College of Liberal Arts

Keene Prize for Literature


Mr. E. L. Keene, a 1942 graduate of the College of Liberal Arts at the University of Texas at Austin, envisioned a prize that would honor and support the pursuit of great American writing, and through his estate made possible the Keene Prize in Literature.

In establishing this prize, Mr. Keene hoped "to encourage the writing and publishing of good American Literature, to lend financial support to the creators of such literature, and to enhance the prestige and reputation in the world market of American writers both now and in the future." According to Mr. Keene's wishes, the recipient of this prize will be selected from among those who create "the most vivid and vital portrayal of the American experience in microcosm."

In addition, the winner will be the student who demonstrates "the greatest artistic merit and narrative mastery of the English language and has shown the greatest promise of becoming a professional writer, as judged by the Scholarship Committee of the College of Liberal Arts."


Poetry, drama, fiction, and non-fictional prose.


As mandated by Mr. Keene's will, the Judges of the Prize will be the Dean of Liberal Arts, the Chair of the Department of English, the Chair of the Department of Theatre and Dance, the Director of the University of Texas Press, and an author who is resident in Austin.


The winner of the Keene Prize will receive $50,000. Three runners-up will receive $20,000 each.


All undergraduate or graduate students currently enrolled at The University of Texas at Austin are eligible to compete, with the exception of previous winners of the prize. Entrants must be enrolled during the semester of submission, Spring 2020.

Electronic Submissions

Applicants should submit electronically, in a single document, a collection of poetry, a complete play, or a work of prose, plus a separate curriculum vitae. Submissions should be original work, demonstrating superior expression and craftsmanship. Work may not have been published before September 1, 2019. Only one submission per applicant please.

Deadline and Submission Procedure

By January 24, 2020, please submit TWO separate electronic documents, your entry and CV, to The CV must contain the following information: author's name, title of entry, address, phone number, e-mail address, current standing at the University, and UT EID. Very Important: The entry itself should contain no identifying markers except the title. If it does so it will not be accepted. Pages should be numbered and proofread.
  • Poetry - Minimum 10 pages, maximum 30 pages. May be one poem or a collection of poems.
  • Play - Use standard play format. 17,000 words maximum.
  • Prose – Minimum 7,500 words, maximum 12,500 words. May be one work, an extract from a longer work, or a compilation of shorter works.
  • Non-fictional Prose – same as above.


2019 Competition Results

Raye Hendrix

Raye Hendrix, 2019 Keene Prize Winner. 

Raye Hendrix, a graduating poet from the New Writers Project in the Department of English, was recognized for her collection of poems, The Epithets of Local Shells. Raye received her BA and MA from Auburn University, and next year she is going to the University of Oregon to do a PhD in Contemporary Poetry with a focus in Queer/Crip Studies. She has published poems in The Tinderbox, Nightjar Review, Glass, Andironack Review, Shenandoah, The Pinch, and Rattle. And since being named a Keene finalist in 2018, The Screen Door Review nominated her for a Pushcart Prize, and the Southern Indiana Review awarded her its Patricia Arkhus Prize.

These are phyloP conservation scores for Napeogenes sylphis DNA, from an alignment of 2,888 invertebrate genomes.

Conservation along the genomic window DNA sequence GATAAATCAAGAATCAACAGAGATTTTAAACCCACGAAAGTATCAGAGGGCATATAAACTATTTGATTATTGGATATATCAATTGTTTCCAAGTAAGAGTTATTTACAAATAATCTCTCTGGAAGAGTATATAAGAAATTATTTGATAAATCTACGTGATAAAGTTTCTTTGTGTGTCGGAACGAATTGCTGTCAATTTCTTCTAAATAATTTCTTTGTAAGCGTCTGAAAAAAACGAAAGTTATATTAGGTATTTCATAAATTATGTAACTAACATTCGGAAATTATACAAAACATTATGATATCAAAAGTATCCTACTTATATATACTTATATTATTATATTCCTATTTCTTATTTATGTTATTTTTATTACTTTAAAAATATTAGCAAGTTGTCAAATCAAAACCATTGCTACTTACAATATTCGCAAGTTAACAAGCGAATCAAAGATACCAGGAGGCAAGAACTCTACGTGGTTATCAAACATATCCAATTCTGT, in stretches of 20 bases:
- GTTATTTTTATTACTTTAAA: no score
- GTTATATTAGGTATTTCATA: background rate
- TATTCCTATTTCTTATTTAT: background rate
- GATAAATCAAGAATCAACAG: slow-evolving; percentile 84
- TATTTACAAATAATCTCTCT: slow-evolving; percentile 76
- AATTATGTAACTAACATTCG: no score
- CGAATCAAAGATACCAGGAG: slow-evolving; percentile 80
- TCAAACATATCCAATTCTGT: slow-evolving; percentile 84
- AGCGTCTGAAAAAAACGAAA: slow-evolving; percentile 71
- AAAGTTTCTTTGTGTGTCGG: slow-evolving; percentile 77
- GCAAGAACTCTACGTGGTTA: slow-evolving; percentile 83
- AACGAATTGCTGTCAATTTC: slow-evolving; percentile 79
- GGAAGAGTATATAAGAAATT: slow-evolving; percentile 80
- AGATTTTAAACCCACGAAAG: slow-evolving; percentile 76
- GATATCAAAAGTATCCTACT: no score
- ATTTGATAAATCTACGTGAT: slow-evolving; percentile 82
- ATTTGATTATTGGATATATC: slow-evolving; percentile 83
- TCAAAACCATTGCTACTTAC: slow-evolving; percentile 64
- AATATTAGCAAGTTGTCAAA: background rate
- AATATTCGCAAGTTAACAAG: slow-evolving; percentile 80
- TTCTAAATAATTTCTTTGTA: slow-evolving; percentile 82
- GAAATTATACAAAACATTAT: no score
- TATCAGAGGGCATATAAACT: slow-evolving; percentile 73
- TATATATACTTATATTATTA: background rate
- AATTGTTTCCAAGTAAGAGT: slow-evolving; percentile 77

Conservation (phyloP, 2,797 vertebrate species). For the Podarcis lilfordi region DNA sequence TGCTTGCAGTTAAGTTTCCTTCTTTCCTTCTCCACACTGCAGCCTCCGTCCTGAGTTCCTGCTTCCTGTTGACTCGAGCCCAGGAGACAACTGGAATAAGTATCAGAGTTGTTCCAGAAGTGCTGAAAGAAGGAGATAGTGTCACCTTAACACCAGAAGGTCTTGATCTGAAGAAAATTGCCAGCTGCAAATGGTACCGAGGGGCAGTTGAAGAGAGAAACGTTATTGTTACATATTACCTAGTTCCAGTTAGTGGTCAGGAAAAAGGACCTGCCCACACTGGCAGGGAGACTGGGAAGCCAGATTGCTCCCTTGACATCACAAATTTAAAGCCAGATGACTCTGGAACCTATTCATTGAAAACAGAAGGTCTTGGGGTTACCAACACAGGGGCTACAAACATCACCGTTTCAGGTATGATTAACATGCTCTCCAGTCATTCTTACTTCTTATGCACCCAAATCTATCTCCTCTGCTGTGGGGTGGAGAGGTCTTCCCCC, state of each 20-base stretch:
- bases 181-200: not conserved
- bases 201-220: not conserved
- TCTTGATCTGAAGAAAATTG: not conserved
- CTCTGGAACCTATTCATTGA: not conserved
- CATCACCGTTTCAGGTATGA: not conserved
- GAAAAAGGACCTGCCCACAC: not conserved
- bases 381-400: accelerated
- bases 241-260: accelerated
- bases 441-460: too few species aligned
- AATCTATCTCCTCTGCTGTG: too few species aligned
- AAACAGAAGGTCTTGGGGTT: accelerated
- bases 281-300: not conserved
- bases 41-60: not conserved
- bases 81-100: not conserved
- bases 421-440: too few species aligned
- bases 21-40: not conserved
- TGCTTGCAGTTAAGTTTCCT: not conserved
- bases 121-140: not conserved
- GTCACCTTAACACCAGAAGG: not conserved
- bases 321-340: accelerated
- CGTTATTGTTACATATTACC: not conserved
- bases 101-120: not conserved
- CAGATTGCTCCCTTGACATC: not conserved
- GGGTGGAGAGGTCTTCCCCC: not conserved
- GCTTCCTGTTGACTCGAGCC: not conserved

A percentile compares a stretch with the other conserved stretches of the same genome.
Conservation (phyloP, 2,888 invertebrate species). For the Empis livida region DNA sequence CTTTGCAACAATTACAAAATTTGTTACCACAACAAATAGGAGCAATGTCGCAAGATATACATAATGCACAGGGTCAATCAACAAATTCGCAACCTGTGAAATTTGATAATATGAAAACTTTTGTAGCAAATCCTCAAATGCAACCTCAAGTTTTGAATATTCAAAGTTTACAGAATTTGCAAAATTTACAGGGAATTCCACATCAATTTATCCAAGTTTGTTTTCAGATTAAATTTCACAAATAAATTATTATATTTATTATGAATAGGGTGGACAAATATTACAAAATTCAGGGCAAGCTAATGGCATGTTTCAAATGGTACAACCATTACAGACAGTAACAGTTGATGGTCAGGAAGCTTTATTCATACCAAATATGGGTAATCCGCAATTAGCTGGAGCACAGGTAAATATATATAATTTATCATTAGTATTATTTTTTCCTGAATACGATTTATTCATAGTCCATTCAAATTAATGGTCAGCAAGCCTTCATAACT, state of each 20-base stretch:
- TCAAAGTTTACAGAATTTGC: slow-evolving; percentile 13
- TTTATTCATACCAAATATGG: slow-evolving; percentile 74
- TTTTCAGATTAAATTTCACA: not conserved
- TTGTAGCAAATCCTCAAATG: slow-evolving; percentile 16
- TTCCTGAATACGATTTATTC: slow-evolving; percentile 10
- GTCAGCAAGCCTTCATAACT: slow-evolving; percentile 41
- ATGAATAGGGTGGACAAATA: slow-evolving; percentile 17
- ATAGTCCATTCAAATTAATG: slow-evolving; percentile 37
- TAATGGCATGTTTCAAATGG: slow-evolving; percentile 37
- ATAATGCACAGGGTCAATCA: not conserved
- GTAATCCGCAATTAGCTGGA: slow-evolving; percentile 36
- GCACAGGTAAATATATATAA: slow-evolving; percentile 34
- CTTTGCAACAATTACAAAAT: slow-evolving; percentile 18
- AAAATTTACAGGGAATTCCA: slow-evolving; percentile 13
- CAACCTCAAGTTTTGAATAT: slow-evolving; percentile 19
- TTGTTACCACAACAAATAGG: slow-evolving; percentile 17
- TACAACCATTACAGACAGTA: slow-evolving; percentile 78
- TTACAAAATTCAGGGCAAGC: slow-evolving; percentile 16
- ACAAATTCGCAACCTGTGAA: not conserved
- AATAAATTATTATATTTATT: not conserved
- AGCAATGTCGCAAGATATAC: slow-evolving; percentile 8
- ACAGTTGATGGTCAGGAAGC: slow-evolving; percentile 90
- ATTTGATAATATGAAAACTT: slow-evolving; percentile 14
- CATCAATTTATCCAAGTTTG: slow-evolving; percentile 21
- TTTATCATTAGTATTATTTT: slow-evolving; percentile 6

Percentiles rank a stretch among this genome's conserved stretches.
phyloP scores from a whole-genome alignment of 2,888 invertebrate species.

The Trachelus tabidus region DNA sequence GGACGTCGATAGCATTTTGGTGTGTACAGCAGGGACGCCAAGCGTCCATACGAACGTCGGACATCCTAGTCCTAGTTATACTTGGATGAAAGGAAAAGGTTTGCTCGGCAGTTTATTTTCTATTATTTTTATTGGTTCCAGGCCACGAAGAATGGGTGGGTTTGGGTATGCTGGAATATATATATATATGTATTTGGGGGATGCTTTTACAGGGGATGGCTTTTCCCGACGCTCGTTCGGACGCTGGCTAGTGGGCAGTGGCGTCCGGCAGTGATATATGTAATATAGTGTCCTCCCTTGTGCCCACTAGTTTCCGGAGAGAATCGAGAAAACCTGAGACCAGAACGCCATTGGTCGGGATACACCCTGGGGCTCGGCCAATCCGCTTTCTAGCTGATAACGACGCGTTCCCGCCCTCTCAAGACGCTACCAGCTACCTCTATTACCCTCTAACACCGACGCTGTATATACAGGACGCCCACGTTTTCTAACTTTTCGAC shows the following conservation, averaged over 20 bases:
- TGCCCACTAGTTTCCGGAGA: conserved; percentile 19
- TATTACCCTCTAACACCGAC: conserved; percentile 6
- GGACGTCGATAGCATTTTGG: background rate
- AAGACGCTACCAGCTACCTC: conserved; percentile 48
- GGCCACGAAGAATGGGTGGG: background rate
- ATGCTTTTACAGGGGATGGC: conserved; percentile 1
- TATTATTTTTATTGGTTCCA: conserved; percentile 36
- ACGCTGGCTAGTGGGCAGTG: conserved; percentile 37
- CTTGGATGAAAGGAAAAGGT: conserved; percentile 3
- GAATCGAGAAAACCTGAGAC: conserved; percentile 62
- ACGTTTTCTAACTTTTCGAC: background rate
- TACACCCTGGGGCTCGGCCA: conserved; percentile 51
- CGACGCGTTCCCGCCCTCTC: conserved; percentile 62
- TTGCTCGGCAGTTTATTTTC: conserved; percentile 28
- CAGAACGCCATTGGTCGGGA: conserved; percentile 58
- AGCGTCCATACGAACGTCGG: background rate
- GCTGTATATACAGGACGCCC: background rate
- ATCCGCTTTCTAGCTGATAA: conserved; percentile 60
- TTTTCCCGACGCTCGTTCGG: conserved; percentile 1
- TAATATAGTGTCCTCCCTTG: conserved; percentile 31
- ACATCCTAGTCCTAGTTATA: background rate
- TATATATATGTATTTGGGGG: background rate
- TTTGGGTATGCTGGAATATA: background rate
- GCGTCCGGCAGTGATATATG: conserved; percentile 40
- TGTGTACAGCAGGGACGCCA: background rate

2019 Keene Prize Finalists


Left to right, Keene Prize finalists: Sindya Bhanoo, Hedgie Choi and Tracey Rose.

Sindya Bhanoo, a third-year fiction writer in the Michener Center for Writers, was named a Keene finalist for the second year in a row. This year Bhanoo was selected for two short stories that embrace the poetics of family loss and sadness: Malliga Homes Farewell and Dolphin Encounter, which explore the experience of Indian migration to America from alternate perspectives. In Dolphin Encounter, an elderly widow abandoned in a comfortable, but lonely, retirement community tries to put a brave face on her diminished expectations; and, in Malliga Homes Farewell,  her not particularly guilty daughter and granddaughter are busy making a different life in the U.S.

Hedgie Choi, a first-year poet, fiction writer and translator in the Michener Center, also writes from a trans-pacific perspective, the perspective of an exile who is paradoxically at home. She was born in Korea, came to America at the age of seven and returned to Korea at seventeen before pursuing a degree in Information and Interaction Design at Yonsei University in Seoul. Her writing collection includes mostly translations from Korean, and in Customs she has developed her own reckoning with what she calls “national identity angst.” 

Tracey Rose, a second-year fiction writer in the Michener Center, has published stories and novel excerpts in Prairie Schooner, Obsidian, Guernica, Vandal Journal, Elimae and Pank Magazine. Her story, “The Last Days of Rodney,” imagines the psyche of Rodney King, who after the beating spent his settlement money on a large house in Oakland with a swimming pool. Traumatized by the incident that made him famous, King struggled with alcohol and drugs before drowning in that swimming pool at the early age of 47.

2019 Keene Prize Winners


Left to right: Tracey Rose, Sindya Bhanoo, Raye Hendrix and Hedgie Choi. Photos by Brian Birzer.

Previous Results

2006 - 2008